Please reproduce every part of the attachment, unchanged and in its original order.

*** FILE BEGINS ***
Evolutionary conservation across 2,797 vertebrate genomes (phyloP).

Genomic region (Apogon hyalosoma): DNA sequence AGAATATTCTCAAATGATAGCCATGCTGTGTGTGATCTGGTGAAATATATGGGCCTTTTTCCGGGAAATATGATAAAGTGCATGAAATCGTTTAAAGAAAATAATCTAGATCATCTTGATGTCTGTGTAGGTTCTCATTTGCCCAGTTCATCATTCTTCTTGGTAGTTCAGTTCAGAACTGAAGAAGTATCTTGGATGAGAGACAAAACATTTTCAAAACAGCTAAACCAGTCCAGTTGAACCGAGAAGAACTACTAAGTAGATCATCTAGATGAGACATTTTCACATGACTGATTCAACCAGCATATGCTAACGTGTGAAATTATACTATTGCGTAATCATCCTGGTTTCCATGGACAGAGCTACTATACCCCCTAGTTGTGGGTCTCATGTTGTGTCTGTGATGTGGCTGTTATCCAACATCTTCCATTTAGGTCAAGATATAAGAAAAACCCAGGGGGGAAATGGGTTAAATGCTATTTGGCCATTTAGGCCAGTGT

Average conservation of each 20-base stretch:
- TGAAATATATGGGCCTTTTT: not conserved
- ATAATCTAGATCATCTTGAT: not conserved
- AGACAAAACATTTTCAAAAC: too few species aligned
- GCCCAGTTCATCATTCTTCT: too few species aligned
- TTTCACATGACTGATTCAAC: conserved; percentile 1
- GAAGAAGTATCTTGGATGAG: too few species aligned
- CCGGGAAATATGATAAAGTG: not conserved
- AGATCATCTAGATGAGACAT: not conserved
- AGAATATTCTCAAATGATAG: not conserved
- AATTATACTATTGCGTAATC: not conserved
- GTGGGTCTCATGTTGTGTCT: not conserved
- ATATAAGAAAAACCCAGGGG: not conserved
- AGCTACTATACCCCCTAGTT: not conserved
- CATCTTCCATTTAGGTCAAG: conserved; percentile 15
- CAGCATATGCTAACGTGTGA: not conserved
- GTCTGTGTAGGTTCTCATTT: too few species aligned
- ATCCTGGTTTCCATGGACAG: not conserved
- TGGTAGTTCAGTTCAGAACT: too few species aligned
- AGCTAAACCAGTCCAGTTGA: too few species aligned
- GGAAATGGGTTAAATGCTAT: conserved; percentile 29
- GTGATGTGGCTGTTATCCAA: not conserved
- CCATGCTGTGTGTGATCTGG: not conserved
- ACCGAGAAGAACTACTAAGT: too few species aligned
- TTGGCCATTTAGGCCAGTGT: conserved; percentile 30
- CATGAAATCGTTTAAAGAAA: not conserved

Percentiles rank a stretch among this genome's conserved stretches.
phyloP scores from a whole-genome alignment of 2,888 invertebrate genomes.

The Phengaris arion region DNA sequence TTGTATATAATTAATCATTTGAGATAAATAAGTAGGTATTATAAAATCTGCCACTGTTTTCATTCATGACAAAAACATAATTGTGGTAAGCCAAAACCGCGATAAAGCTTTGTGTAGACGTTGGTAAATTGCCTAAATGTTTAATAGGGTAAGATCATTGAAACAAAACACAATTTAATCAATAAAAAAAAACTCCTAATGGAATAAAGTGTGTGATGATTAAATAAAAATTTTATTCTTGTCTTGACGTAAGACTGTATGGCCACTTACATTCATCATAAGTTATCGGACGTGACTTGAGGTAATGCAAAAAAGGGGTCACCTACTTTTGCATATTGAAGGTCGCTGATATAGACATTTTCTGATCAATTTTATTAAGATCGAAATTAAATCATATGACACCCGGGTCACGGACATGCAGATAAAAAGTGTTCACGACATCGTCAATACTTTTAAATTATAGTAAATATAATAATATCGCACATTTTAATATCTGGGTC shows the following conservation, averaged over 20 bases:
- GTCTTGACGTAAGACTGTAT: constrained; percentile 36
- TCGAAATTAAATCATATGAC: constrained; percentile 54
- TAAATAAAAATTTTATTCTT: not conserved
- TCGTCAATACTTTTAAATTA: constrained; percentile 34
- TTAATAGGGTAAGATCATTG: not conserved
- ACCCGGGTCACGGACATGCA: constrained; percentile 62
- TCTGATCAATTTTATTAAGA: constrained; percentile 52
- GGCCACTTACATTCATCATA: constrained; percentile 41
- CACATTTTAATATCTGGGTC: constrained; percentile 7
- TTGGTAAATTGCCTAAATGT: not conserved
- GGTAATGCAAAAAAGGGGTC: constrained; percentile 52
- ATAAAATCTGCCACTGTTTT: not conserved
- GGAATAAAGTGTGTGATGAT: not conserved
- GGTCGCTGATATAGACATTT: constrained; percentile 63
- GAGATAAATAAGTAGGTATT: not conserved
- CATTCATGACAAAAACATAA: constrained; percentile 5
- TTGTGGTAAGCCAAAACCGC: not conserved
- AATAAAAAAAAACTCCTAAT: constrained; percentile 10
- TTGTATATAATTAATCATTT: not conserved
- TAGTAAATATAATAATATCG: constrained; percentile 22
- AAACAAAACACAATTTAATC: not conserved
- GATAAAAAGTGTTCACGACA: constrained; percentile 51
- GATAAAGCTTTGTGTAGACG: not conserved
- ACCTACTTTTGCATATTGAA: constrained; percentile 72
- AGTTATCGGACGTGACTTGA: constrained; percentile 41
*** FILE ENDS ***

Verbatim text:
Evolutionary conservation across 2,797 vertebrate genomes (phyloP).

Genomic region (Apogon hyalosoma): DNA sequence AGAATATTCTCAAATGATAGCCATGCTGTGTGTGATCTGGTGAAATATATGGGCCTTTTTCCGGGAAATATGATAAAGTGCATGAAATCGTTTAAAGAAAATAATCTAGATCATCTTGATGTCTGTGTAGGTTCTCATTTGCCCAGTTCATCATTCTTCTTGGTAGTTCAGTTCAGAACTGAAGAAGTATCTTGGATGAGAGACAAAACATTTTCAAAACAGCTAAACCAGTCCAGTTGAACCGAGAAGAACTACTAAGTAGATCATCTAGATGAGACATTTTCACATGACTGATTCAACCAGCATATGCTAACGTGTGAAATTATACTATTGCGTAATCATCCTGGTTTCCATGGACAGAGCTACTATACCCCCTAGTTGTGGGTCTCATGTTGTGTCTGTGATGTGGCTGTTATCCAACATCTTCCATTTAGGTCAAGATATAAGAAAAACCCAGGGGGGAAATGGGTTAAATGCTATTTGGCCATTTAGGCCAGTGT

Average conservation of each 20-base stretch:
- TGAAATATATGGGCCTTTTT: not conserved
- ATAATCTAGATCATCTTGAT: not conserved
- AGACAAAACATTTTCAAAAC: too few species aligned
- GCCCAGTTCATCATTCTTCT: too few species aligned
- TTTCACATGACTGATTCAAC: conserved; percentile 1
- GAAGAAGTATCTTGGATGAG: too few species aligned
- CCGGGAAATATGATAAAGTG: not conserved
- AGATCATCTAGATGAGACAT: not conserved
- AGAATATTCTCAAATGATAG: not conserved
- AATTATACTATTGCGTAATC: not conserved
- GTGGGTCTCATGTTGTGTCT: not conserved
- ATATAAGAAAAACCCAGGGG: not conserved
- AGCTACTATACCCCCTAGTT: not conserved
- CATCTTCCATTTAGGTCAAG: conserved; percentile 15
- CAGCATATGCTAACGTGTGA: not conserved
- GTCTGTGTAGGTTCTCATTT: too few species aligned
- ATCCTGGTTTCCATGGACAG: not conserved
- TGGTAGTTCAGTTCAGAACT: too few species aligned
- AGCTAAACCAGTCCAGTTGA: too few species aligned
- GGAAATGGGTTAAATGCTAT: conserved; percentile 29
- GTGATGTGGCTGTTATCCAA: not conserved
- CCATGCTGTGTGTGATCTGG: not conserved
- ACCGAGAAGAACTACTAAGT: too few species aligned
- TTGGCCATTTAGGCCAGTGT: conserved; percentile 30
- CATGAAATCGTTTAAAGAAA: not conserved

Percentiles rank a stretch among this genome's conserved stretches.
phyloP scores from a whole-genome alignment of 2,888 invertebrate genomes.

The Phengaris arion region DNA sequence TTGTATATAATTAATCATTTGAGATAAATAAGTAGGTATTATAAAATCTGCCACTGTTTTCATTCATGACAAAAACATAATTGTGGTAAGCCAAAACCGCGATAAAGCTTTGTGTAGACGTTGGTAAATTGCCTAAATGTTTAATAGGGTAAGATCATTGAAACAAAACACAATTTAATCAATAAAAAAAAACTCCTAATGGAATAAAGTGTGTGATGATTAAATAAAAATTTTATTCTTGTCTTGACGTAAGACTGTATGGCCACTTACATTCATCATAAGTTATCGGACGTGACTTGAGGTAATGCAAAAAAGGGGTCACCTACTTTTGCATATTGAAGGTCGCTGATATAGACATTTTCTGATCAATTTTATTAAGATCGAAATTAAATCATATGACACCCGGGTCACGGACATGCAGATAAAAAGTGTTCACGACATCGTCAATACTTTTAAATTATAGTAAATATAATAATATCGCACATTTTAATATCTGGGTC shows the following conservation, averaged over 20 bases:
- GTCTTGACGTAAGACTGTAT: constrained; percentile 36
- TCGAAATTAAATCATATGAC: constrained; percentile 54
- TAAATAAAAATTTTATTCTT: not conserved
- TCGTCAATACTTTTAAATTA: constrained; percentile 34
- TTAATAGGGTAAGATCATTG: not conserved
- ACCCGGGTCACGGACATGCA: constrained; percentile 62
- TCTGATCAATTTTATTAAGA: constrained; percentile 52
- GGCCACTTACATTCATCATA: constrained; percentile 41
- CACATTTTAATATCTGGGTC: constrained; percentile 7
- TTGGTAAATTGCCTAAATGT: not conserved
- GGTAATGCAAAAAAGGGGTC: constrained; percentile 52
- ATAAAATCTGCCACTGTTTT: not conserved
- GGAATAAAGTGTGTGATGAT: not conserved
- GGTCGCTGATATAGACATTT: constrained; percentile 63
- GAGATAAATAAGTAGGTATT: not conserved
- CATTCATGACAAAAACATAA: constrained; percentile 5
- TTGTGGTAAGCCAAAACCGC: not conserved
- AATAAAAAAAAACTCCTAAT: constrained; percentile 10
- TTGTATATAATTAATCATTT: not conserved
- TAGTAAATATAATAATATCG: constrained; percentile 22
- AAACAAAACACAATTTAATC: not conserved
- GATAAAAAGTGTTCACGACA: constrained; percentile 51
- GATAAAGCTTTGTGTAGACG: not conserved
- ACCTACTTTTGCATATTGAA: constrained; percentile 72
- AGTTATCGGACGTGACTTGA: constrained; percentile 41